These functions post a signal to one or more processes. The argument signum common to all three functions should be in the range [1- NSIG].
The psignal function posts signal number signum to the process represented by the process structure p. With a few exceptions noted below, the target process signal disposition is updated and is marked as runnable, so further handling of the signal is done in the context of the target process after a context switch. Note that psignal does not by itself cause a context switch to happen.
The target process is not marked as runnable in the following cases:
- The target process is sleeping uninterruptibly. The signal will be noticed when the process returns from the system call or trap.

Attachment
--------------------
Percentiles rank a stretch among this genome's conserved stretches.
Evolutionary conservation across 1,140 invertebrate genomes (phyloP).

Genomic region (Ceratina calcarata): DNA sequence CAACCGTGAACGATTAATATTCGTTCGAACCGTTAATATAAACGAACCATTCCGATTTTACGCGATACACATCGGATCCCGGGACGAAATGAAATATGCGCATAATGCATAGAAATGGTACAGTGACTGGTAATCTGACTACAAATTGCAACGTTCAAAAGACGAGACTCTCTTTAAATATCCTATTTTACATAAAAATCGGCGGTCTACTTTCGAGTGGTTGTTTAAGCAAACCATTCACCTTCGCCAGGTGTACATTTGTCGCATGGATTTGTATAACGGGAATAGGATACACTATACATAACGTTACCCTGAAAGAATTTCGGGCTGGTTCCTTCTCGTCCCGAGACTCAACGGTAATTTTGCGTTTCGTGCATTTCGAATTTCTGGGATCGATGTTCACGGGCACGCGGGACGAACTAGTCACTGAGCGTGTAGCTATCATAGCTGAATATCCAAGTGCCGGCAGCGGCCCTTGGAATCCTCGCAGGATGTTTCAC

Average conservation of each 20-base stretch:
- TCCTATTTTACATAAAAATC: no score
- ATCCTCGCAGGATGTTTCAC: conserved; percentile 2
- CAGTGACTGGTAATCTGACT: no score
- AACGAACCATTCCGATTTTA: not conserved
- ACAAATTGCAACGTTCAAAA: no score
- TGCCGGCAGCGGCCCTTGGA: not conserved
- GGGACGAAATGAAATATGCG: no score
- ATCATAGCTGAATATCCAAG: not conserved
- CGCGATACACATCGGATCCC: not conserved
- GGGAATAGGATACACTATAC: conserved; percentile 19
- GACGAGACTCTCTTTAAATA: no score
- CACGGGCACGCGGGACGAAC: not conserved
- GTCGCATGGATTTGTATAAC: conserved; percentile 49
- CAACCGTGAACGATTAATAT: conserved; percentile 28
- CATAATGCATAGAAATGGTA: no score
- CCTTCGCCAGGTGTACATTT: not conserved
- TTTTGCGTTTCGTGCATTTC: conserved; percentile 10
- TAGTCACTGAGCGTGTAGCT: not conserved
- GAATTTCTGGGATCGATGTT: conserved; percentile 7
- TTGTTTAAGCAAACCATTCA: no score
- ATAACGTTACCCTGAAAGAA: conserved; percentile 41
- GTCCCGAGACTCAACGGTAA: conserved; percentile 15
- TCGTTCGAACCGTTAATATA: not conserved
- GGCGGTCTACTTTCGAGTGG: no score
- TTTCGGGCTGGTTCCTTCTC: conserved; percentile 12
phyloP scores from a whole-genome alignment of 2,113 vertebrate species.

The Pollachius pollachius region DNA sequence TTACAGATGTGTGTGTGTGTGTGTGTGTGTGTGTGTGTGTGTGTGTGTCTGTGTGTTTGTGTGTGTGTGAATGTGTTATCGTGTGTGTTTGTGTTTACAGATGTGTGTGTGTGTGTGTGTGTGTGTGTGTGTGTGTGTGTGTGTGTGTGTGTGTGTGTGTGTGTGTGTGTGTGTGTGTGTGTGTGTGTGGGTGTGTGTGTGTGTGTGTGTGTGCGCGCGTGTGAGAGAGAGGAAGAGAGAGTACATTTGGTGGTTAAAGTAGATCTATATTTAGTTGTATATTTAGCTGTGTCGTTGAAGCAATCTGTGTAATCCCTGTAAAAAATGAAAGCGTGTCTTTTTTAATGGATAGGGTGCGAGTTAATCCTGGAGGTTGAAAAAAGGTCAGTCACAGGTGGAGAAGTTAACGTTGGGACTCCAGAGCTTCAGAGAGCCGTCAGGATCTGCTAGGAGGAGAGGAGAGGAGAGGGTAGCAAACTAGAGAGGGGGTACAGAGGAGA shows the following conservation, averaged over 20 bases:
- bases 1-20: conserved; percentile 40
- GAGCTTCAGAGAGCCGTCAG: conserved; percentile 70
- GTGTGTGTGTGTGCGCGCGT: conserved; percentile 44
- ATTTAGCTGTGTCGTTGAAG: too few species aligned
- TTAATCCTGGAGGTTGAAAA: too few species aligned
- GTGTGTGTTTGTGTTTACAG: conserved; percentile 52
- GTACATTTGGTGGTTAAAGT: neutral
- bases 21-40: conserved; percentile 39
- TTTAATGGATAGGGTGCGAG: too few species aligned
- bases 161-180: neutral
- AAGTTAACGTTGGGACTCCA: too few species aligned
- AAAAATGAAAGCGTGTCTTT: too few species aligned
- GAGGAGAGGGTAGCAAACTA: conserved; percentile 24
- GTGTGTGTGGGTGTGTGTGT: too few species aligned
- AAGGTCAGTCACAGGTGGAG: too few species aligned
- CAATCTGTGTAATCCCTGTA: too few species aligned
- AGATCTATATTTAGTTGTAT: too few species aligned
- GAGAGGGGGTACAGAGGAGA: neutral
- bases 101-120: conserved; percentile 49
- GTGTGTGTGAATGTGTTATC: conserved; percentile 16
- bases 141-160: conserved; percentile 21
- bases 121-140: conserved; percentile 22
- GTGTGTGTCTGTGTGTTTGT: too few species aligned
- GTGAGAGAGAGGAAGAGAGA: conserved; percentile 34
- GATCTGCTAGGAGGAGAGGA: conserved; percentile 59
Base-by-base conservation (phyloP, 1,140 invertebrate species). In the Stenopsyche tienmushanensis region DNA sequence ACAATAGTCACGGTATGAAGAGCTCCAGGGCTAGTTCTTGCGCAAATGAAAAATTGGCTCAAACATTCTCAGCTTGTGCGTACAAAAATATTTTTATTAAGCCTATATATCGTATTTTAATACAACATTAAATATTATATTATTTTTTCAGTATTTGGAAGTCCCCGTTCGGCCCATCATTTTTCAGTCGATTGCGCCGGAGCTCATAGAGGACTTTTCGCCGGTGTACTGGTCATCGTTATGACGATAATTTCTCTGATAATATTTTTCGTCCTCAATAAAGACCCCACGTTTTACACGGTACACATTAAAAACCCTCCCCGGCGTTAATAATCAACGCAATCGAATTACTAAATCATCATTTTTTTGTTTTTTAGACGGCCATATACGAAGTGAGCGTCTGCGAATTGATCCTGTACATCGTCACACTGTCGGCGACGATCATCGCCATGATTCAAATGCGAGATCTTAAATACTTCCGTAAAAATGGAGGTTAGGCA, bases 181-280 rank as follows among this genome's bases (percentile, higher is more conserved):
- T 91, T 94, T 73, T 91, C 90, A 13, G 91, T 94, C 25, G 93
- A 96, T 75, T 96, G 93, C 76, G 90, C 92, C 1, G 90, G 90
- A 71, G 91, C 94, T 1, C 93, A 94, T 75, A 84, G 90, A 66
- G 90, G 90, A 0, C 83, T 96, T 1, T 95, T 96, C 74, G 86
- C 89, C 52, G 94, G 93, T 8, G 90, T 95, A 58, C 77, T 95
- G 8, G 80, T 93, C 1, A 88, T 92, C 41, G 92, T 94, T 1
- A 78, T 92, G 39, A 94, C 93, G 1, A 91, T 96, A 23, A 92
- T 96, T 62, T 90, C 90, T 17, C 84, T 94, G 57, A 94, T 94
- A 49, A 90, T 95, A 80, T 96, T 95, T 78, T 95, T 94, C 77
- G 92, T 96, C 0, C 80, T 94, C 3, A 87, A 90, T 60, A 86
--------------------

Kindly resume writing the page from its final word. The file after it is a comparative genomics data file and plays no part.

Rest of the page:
- The target process is currently ignoring the signal.
- If a stop signal is sent to a sleeping process that takes the default action (see sigaction(2)), the process is stopped without awakening it.
- SIGCONT restarts a stopped process (or puts them back to sleep) regardless of the signal action (e.g., blocked or ignored).
If the target process is being traced psignal behaves as if the target process were taking the default action for signum. This allows the tracing process to be notified of the signal.
The pgsignal function posts signal number signum to each member of the process group described by pgrp. If checkctty is non-zero, the signal will be posted only to processes that have a controlling terminal. pgsignal is implemented by walking along the process list headed by the field pg_members of the process group structure pointed at by pgrp and calling psignal as appropriate. If pgrp is NULL no action is taken.
The gsignal function posts signal number signum to each member of the process group identified by the group id pgid. gsignal first finds the group structure associated with pgid, then invokes pgsignal with the argument checkctty set to zero. If pgid is zero no action is taken.
sigaction(2), signal(9), tsleep(9)